— RaeLynn Ricarte

The final report regarding Russian interference in U.S. elections released by the House Permanent Select Committee on Intelligence April 28 has sparked a fresh storm of partisan controversy regarding allegations of collusion and such by one party or the other.

Exciting political stuff — the report has plenty of finger-pointing opportunities — and maybe I'll get to that.

But before I get lost in the political spin, it's worth looking at the report itself, perhaps even taking it at face value as the important conclusions of a bipartisan committee tasked with protecting America's democratic principles.

According to the report, Russian cyberattacks related to the 2016 elections “starkly highlighted technical vulnerabilities in U.S. digital infrastructure and bureaucratic shortcomings that were exploited by the Kremlin.”

Not only that, Russia's campaign “achieved its primary goal of inciting division and discord among Americans.”

“For more than a year, U.S. politics have been consumed by bitter recriminations, charges and counter-charges about the attacks,” the report explains. “The reliability of the democratic vote — the bed-rock of the U.S. republic — was widely and repeatedly questioned.”

According to the report, Russia “leveraged cyberattacks, covert platforms, social media, third-party intermediaries and state-run media.

“Hacked material was disseminated through this myriad network of actors with the objective of undermining the effectiveness of the future administration.

This dissemination worked in conjunction with derisive messages posted on social media to undermine confidence in the election and sow fear and division in American society.”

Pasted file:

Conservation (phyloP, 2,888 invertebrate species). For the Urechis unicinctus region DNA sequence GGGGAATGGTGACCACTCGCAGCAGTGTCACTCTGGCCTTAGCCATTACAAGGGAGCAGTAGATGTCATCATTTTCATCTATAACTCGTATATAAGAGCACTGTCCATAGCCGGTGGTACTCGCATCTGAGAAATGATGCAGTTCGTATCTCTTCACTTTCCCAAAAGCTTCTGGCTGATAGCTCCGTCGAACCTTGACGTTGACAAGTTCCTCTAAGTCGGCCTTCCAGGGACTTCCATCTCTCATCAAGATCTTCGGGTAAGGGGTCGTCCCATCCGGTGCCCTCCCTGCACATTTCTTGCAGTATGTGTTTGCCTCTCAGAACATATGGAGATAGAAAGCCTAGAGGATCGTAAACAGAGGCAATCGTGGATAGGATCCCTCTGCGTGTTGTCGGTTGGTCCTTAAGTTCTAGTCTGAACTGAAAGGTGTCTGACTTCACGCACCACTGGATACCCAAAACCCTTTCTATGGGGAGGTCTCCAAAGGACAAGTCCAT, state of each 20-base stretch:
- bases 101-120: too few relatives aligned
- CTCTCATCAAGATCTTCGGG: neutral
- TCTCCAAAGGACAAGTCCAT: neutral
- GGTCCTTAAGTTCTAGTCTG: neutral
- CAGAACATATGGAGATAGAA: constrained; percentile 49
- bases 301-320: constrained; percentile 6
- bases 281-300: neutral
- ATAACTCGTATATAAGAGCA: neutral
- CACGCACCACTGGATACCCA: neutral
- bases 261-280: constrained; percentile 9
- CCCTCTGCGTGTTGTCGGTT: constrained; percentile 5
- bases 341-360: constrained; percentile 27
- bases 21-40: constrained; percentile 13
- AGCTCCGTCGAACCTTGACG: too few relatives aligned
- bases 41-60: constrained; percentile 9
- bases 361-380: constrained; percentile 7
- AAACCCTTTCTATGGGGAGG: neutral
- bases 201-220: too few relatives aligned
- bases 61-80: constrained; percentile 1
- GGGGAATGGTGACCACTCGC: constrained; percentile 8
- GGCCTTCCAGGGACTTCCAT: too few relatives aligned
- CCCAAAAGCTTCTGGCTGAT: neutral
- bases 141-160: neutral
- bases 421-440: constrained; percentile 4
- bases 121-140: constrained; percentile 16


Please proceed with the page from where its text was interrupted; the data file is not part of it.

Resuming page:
Why was Russia so wildly successful? Because both primary political parties were ready and willing to sow a little “division and discord” among Americans to help them get their candidate — Donald Trump or Hillary Clinton — elected.

That is the real issue in America Russian relationships today.

As the report explains, “while the Committee found no evidence that the Trump campaign colluded, coordinated, or conspired with the Russian government, the investigation did find poor judgment and ill-considered actions by the Trump and Clinton campaigns.”

On the Trump side, the June 2016 meeting at Tump Tower between members of the Trump campaign and a Russian lawyer “demonstrated poor judgement.” The committee also found the Trump campaign's periodic praise for and communications with Wikileaks — a hostile foreign organization — to be highly objectionable and inconsistent with U.S. national security interests.”

On the Clinton side, the committee “also found that her campaign and the Democratic National Committee, using a series of cutouts and intermediaries to obscure their roles, paid for opposition research on Trump obtained from Russian sources, including a litany of claims by high-ranking current and former Russian government officials.”

Bureaucratic shortcomings indeed!

Such actions may not add up to a legal definition of “collusion,” but they come very close.

In short, Russia's campaign was and remains effective, and America is smarting from the blow.

Given such a clearly stated failure of our “digital infrastructure” and the “bureaucratic shortcomings” of our leadership, one would think Americans would be obsessed with finding ways to counteract Russia's influence.

Instead, we are discussing whether or not the far more secretive and in-depth investigation being conducted by special counsel Robert Mueller should end and whether he has exceeded his authority — whether his investigation is politically motivated.

We react now with, as before, a “great deal of division and discord.”

Russia should be proud.

But I'm tired of two-headed monsters and what I want to know is, how do we protect ourselves from such hostile meddling when our nation’s leaders are more interested in slinging mud in a no-holds-barred bid for power than they are in counteracting a growing threat?

— Mark Gibson